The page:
On Oct. 1, the U.S. Environmental Protection Agency and the National Highway Traffic Safety Administration reached the end of the public comment period for a proposed rule that would boost fuel economy and reduce carbon emissions for model years 2021-27 medium- and heavy-duty vehicles. This latest effort by the agencies builds on the success of fuel efficiency measures for passenger and light-duty vehicles as well as previous truck standards and moves the nation toward a cleaner U.S. transportation sector.
Over the life of vehicles sold under the regulation, the draft standards are expected to save vehicle owners $170 billion, conserve 1.8 billion barrels of oil through improved fuel efficiency, and cut carbon pollution by nearly 1 billion metric tons. Additionally, as a result of reduced fuel usage for shipping, the average household could also save $150 per year by 2030 in lower costs for consumer goods.
More than 200,000 individuals, organizations, associations, industrial companies, and policymakers weighed in on the proposed standards. This included firms that rely on trucks to transport products, elected officials in charge of protecting public health and welfare, and consumers. Major businesses such as Campbell Soup Co., General Mills, Ikea, and PepsiCo have signed letters in support of strong fuel efficiency and emission rules for trucks. Companies large and small understand the importance of these measures, stating that “new standards will help save consumers and businesses money at the pump, lessen the economic and national security threats presented by oil dependence and price volatility, and encourage American manufacturers to develop new technologies that spur investment in research, development, and production of advanced vehicles.”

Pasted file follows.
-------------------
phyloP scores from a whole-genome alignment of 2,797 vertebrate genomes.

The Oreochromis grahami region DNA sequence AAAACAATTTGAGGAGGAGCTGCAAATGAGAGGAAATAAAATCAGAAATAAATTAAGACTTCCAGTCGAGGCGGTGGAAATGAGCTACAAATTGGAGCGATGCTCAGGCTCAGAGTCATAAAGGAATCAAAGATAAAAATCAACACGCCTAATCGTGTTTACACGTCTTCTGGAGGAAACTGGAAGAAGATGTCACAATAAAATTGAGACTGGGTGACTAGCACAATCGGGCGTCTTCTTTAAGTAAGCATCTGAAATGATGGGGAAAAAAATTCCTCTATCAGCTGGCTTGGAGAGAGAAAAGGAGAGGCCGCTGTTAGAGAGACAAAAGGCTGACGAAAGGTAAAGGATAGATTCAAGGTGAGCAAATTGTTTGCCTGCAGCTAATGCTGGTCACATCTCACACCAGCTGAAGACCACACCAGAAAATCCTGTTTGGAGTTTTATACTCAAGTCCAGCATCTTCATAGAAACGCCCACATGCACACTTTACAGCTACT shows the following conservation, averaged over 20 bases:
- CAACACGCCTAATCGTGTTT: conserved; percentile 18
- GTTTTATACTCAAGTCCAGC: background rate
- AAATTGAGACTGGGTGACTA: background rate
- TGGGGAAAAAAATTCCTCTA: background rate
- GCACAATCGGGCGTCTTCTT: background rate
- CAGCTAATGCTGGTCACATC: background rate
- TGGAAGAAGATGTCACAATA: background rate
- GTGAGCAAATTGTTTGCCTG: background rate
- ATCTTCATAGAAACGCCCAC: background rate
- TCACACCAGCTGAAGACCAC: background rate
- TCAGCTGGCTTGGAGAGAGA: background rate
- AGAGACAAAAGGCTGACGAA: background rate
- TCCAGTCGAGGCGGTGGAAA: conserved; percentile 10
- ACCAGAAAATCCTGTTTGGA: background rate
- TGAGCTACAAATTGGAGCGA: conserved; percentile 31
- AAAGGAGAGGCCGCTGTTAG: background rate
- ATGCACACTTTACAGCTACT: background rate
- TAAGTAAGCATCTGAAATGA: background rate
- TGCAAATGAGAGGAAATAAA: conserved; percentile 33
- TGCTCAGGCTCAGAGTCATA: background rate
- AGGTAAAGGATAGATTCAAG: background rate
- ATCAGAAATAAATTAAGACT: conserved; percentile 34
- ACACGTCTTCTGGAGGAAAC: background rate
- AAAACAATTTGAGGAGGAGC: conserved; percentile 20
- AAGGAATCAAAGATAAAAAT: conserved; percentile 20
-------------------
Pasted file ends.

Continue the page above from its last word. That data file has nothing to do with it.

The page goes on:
Heavy-duty vehicles, such as tractor-trailers, account for 25 percent of transportation fuel use in the United States, according to data from Oak Ridge National Laboratory.
The U.S. transportation industry consumes 70 percent of all fuel and accounts for almost 30 percent of the nation’s greenhouse gas emissions. As such, it represents a significant efficiency opportunity. Although medium- and heavy-duty trucks, such as package-delivery vans, tractor-trailers, garbage trucks, and buses, make up just 7 percent of traffic, they are the second-largest and fastest-growing segment of vehicles on the road.
Experts note that a strong final rule could cut fuel consumption and carbon pollution in new trucks by 40 percent by 2025 compared with 2010 levels when combined with previous truck rules. The agencies should consider opportunities to strengthen the proposal and adopt a robust and achievable final standard that would result in significant savings to vehicle owners, deep cuts in emissions, and the deployment of new technologies.
Next up: From the public input received on the proposed standards, the agencies now begin developing the final rule for release next spring.
More information on fuel efficiency for medium- and heavy-duty vehicles is available at www.pewtrusts.org/fuelefficiency.
Phyllis Cuttino directs the clean energy program for The Pew Charitable Trusts.